Obamacare Court Case Could Impact Almost Every American and Throw Entire Health Care System Into 'Chaos': Experts

The fate of the Affordable Care Act hinges on an appeals court in Texas as a panel of judges consider whether an earlier ruling was correct in striking down the health care plan as unconstitutional.

On Tuesday, the Fifth Circuit Court of Appeals will hear oral arguments in Texas v. Azar. The suit, aimed at taking down Obamacare, was brought by 20 Republican governors and state attorney generals. It's also been backed by President Donald Trump and his administration.

In December 2018, District Court Judge Reed O'Connor agreed with the red states and determined that the ACA was unconstitutional after Congress rolled back a penalty requiring people without insurance to pay a fine. Legal experts, both Republican and Democrat, heavily criticized O'Connor's decision as unsound.

But if the appeals court decides to uphold his ruling, it would leave an estimated 20 million people without insurance. It would also erase all of the sweeping changes the 2010 law made to the health care system like protections for pre-existing conditions, the expansion of Medicaid and subsidies for low-income people.

"Virtually everyone in the United States would be impacted by this decision," Tim Jost, a professor at the Washington and Lee University School of Law, told Newsweek. "If the ACA was invalidated, the system would literally be in chaos."

There are countless other provisions that would also be erased if Obamacare were struck down in its entirety. Adult children under the age of 26 would no longer be covered by their parents' insurance. Additional drug coverage provided to senior citizens wouldn't be available. Also gone would be the re-authorization of the Indian health care system.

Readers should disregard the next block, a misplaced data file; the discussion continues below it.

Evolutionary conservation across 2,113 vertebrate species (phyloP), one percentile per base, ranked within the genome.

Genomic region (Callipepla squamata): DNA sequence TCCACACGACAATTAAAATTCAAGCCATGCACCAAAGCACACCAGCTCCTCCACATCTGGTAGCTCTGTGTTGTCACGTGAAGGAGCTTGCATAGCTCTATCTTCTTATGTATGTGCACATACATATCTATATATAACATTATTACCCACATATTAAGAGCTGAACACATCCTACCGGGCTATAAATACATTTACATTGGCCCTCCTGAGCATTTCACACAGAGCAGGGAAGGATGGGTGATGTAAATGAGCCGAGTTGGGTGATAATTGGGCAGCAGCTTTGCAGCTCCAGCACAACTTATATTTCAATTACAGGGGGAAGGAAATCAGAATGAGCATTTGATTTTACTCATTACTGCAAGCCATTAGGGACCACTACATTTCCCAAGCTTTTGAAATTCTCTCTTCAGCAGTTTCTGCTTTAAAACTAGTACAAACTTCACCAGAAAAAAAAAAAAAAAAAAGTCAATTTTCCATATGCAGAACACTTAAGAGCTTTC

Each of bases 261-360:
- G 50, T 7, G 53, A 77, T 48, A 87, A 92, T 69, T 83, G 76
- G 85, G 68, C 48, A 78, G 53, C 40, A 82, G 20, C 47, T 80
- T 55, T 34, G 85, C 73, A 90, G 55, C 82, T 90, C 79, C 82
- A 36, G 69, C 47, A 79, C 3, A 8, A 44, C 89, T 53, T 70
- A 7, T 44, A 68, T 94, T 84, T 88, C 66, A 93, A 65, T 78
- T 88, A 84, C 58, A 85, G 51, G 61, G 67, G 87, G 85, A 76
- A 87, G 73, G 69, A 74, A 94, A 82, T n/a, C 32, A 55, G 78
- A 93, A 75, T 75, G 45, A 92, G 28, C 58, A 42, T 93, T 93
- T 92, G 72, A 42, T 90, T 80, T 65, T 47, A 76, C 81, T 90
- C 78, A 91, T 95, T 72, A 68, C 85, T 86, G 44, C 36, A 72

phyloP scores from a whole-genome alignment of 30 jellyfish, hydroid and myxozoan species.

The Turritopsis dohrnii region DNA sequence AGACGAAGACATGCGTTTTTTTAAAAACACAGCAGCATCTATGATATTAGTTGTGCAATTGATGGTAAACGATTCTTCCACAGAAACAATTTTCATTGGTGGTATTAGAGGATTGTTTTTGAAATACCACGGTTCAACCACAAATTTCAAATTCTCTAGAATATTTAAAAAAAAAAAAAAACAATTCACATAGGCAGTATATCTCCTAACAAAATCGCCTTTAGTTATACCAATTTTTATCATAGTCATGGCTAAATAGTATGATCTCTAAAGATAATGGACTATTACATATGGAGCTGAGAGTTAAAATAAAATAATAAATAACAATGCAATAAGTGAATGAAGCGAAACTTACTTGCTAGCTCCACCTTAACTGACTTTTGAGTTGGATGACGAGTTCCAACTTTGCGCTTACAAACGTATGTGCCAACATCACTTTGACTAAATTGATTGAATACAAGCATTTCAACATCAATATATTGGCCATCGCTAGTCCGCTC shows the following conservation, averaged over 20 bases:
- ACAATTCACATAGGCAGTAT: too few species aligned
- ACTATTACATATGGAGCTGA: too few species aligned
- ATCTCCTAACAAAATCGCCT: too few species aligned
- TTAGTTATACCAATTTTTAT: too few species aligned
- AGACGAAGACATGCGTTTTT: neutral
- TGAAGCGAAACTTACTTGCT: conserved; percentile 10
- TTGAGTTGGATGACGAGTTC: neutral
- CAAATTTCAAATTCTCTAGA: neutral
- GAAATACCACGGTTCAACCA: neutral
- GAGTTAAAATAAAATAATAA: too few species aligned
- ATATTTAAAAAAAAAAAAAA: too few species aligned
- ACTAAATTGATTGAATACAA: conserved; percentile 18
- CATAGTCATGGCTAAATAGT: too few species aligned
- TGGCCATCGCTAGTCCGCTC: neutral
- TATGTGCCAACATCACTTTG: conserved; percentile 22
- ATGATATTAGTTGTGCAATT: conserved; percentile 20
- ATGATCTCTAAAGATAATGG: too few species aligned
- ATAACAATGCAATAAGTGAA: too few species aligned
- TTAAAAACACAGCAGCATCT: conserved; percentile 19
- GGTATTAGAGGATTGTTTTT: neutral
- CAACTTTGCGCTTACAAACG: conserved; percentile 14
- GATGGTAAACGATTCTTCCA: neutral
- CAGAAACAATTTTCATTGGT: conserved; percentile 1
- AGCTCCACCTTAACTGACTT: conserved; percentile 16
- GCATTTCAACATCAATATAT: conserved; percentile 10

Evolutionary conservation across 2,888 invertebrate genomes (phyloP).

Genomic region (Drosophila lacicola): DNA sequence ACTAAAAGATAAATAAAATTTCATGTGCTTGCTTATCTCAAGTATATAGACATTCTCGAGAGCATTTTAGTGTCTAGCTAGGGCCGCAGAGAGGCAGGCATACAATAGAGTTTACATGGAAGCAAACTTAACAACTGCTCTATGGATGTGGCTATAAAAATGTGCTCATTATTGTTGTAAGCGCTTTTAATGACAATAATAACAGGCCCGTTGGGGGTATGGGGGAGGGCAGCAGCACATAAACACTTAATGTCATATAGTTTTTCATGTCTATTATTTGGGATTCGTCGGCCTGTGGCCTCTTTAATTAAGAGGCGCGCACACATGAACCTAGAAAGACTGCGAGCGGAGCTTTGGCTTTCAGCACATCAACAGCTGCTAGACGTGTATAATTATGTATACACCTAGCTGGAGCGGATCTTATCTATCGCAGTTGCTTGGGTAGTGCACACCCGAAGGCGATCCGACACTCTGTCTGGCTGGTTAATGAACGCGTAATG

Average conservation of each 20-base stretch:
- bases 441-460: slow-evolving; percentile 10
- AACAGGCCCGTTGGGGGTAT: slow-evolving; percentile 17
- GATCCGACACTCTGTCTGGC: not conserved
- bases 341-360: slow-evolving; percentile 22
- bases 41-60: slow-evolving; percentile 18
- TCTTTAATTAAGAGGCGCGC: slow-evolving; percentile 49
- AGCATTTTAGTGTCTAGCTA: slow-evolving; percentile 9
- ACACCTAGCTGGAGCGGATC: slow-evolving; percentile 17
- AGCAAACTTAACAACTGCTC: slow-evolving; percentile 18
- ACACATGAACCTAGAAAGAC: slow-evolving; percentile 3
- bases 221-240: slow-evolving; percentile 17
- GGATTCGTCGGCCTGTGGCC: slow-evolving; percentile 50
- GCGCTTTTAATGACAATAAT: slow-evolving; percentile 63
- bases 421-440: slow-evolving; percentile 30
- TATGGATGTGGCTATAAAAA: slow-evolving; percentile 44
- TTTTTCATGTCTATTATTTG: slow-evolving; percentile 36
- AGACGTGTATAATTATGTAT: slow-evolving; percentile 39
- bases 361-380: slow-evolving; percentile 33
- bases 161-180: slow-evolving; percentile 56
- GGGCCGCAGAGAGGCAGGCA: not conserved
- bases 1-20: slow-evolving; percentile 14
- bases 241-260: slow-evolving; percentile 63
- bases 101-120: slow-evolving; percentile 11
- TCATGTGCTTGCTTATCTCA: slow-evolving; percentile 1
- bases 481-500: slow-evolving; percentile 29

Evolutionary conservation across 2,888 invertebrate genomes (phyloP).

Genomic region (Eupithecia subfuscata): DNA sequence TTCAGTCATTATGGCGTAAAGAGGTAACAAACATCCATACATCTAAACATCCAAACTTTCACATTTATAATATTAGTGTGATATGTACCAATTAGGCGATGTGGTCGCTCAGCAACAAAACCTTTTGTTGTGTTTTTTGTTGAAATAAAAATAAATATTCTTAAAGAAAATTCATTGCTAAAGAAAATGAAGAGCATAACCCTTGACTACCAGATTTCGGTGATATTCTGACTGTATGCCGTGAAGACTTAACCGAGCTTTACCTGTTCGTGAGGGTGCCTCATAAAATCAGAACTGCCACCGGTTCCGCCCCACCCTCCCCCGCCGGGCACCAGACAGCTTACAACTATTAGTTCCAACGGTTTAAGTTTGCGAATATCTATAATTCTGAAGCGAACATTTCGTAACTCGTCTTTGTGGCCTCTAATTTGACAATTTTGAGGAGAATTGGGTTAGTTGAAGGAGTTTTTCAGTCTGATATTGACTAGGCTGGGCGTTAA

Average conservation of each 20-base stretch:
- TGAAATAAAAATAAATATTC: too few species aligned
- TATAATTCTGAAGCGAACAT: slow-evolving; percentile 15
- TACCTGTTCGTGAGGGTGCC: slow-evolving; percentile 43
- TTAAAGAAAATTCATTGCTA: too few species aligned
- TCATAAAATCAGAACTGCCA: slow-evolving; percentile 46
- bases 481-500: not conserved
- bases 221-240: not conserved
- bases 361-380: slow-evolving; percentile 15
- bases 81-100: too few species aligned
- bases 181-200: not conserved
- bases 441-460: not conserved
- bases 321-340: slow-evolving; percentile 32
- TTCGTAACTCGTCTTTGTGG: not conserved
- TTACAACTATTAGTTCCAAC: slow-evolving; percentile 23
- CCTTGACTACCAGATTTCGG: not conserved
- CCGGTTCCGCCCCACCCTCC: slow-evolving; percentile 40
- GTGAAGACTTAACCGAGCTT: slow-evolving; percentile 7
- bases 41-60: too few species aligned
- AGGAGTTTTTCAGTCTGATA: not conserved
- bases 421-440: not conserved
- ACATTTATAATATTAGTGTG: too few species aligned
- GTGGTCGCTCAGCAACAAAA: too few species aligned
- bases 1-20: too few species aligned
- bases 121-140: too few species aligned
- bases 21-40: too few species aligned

Without Obamacare, insurance companies wouldn't be required to provide basic health services like vaccines, prescription drugs, screenings and mental health services. Access to preventative services would also shrink. Out of pocket expenses are likely to soar if the plan is invalidated.

"The implications cannot be overstated," said Abbe Gluck, a professor and founding director of the Solomon Center for Health Law and Policy at Yale Law School. "The list goes on and on."

protesters respond trump obamacare attacks
Protesters hold signs and shout at lawmakers walking out of the Capitol in Washington, D.C, on May 4, 2017 after the House of Representatives narrowly passed a Republican effort to repeal and replace Obamacare. Nicholas Kamm/AFP/Getty Images

As the future of Obamacare hangs in the balance, the Republican lawmakers who brought the case forward have not yet come up with a replacement health care plan. According to Gluck, they haven't offered any proposal that "comes close to reinstating all the protections the ACA offers that would be gone."

President Trump has repeatedly claimed that he is working on a health care replacement but hasn't released any details. He also said earlier this year that Republicans in Congress wouldn't tackle health care legislation until after 2020.

Legal experts from both sides of the aisle say that the argument being made against Obamacare is faulty. Many of them expect the Fifth Circuit to reverse the lower court's decision, which would protect the ACA and hand Democrats a major win on the health care issue.

"Today, most legal observers think these arguments are going nowhere fast," Nicholas Bagley, a professor at the University of Michigan Law School, told Newsweek. "I certainly think the lawsuit is misbegotten, I think their arguments are weak to the point of absurdity and I think the Fifth Circuit is likely to see it that way."

But if the appeals court were to invalidate Obamacare (two of the three judges on the panel are Republican and one was nominated by Trump) the case would likely go before the Supreme Court. The case would then be heard by the bench, which is now held by a conservative majority, in the backdrop of the 2020 presidential election.

When the case first started, the Department of Justice originally said that the courts should leave some provisions of Obamacare in effect like expanding Medicaid and creating health insurance marketplaces. But Trump ordered the agency to change course in March. In a legal brief to the Fifth Circuit, the DOJ said that the government agreed the ACA should be struck down.

"I think one of the basic problems here is that the Trump administration and the judge who heard the case below just don't understand the Affordable Care Act," Jost said. "They just don't realize that it affects the country in so many different ways."